Lastly, the ROC relied on news articles and videos wherein Mr Ryan Roslanksy spoke inter alia about plans with regards to operations in India. However, as stated by LinkedIn India, he spoke in his capacity as global CEO of LinkedIn Corporation, and further, any decision in relation to the operations of LinkedIn India are subject to the approval of the board of directors of LinkedIn India and Mr Ryan Roslanksy lacks the authorization from the board of LinkedIn India to issue any such direction. The ROC, based on media coverage as evidence, contended that the LinkedIn Corporation CEO has control and significant influence over LinkedIn India, but the author understands that it should have relied on the minutes of the board meetings which, as per the Secretarial Standards on Meetings of the Board of Directors, act as evidence of the board meeting, for verifying whether he was authorised by the board of LinkedIn India to control its operations.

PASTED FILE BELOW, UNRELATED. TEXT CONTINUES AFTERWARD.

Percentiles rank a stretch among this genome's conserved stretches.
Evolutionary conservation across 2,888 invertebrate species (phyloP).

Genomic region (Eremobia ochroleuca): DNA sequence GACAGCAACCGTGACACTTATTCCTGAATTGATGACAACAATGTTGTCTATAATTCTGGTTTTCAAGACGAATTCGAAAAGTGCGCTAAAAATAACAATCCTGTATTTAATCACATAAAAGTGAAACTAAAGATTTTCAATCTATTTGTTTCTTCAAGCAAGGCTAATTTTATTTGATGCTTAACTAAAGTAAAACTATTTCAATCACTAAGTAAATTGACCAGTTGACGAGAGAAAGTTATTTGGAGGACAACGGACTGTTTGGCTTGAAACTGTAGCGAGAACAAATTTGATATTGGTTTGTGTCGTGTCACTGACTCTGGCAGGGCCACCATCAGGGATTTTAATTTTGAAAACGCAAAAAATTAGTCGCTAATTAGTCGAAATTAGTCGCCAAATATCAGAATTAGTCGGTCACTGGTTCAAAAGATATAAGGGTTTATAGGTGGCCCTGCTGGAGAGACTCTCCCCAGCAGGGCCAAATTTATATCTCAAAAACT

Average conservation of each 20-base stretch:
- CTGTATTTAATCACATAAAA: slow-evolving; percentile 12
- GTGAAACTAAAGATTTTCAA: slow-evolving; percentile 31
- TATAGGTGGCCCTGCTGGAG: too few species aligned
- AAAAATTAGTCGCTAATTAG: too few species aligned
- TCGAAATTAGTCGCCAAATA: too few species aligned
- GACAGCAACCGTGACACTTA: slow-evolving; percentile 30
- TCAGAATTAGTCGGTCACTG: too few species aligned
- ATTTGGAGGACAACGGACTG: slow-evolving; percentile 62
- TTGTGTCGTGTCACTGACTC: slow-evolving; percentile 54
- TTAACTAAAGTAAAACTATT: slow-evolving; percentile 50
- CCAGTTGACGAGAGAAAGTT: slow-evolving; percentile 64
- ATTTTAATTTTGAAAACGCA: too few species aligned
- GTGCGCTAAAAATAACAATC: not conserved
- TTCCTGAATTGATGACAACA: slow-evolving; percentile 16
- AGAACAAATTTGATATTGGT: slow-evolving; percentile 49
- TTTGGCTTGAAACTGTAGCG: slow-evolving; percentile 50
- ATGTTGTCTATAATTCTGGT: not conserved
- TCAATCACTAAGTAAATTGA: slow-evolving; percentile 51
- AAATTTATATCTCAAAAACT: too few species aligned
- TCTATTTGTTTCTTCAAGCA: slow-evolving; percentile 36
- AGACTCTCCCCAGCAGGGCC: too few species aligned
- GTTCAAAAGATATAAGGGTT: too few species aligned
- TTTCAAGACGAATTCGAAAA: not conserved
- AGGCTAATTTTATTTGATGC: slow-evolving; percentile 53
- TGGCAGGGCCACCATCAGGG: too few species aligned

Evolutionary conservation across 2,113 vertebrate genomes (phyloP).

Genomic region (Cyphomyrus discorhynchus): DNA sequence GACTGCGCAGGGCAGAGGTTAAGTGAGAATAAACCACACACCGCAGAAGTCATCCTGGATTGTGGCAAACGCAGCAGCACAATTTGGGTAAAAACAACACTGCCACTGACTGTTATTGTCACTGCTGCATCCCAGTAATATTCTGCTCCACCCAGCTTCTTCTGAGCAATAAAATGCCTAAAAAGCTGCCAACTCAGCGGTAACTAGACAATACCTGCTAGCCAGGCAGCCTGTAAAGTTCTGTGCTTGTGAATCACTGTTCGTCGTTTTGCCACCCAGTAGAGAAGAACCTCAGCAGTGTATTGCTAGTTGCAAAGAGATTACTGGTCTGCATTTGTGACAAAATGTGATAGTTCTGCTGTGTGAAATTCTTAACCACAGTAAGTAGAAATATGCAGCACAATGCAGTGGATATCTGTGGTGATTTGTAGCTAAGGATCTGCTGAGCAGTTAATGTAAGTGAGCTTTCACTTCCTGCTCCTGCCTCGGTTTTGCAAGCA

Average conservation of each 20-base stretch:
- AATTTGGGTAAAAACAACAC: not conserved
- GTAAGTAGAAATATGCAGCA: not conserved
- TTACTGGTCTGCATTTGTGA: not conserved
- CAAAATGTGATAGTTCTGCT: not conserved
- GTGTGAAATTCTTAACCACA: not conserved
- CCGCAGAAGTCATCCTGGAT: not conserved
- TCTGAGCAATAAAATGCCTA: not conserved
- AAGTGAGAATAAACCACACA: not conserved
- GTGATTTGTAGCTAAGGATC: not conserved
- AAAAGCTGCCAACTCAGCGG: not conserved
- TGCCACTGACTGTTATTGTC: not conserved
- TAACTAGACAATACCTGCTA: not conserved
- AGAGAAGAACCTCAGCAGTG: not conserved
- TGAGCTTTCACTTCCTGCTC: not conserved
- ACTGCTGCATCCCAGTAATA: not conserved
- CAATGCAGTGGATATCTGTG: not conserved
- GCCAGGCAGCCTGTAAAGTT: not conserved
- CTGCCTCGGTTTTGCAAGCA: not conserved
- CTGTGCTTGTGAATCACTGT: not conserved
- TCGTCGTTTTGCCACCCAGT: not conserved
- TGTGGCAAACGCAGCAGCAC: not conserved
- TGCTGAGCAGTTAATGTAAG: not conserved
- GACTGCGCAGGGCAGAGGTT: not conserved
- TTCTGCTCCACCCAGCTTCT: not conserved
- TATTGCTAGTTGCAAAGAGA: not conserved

Conclusion

 

The ROC’s interpretation to include global CEOs of professionally managed group companies would always result in a situation where Indian subsidiaries having a CEO at group company level would be considered as SBO in relation to its Indian subsidiary that runs counter to the very object of the SBO declaration and identification. The ROC order has possible ramifications for multinational companies operating in India in terms of increased compliance. Additionally, it goes against the business-friendly environment that the government is trying to create by promoting ease of doing business in India. The existing business will also have to reevaluate their existing process of board appointments and delegation of authority. As stated by LinkedIn India spokesperson, the order is currently under review, and hence, we can expect an appeal against this ROC order.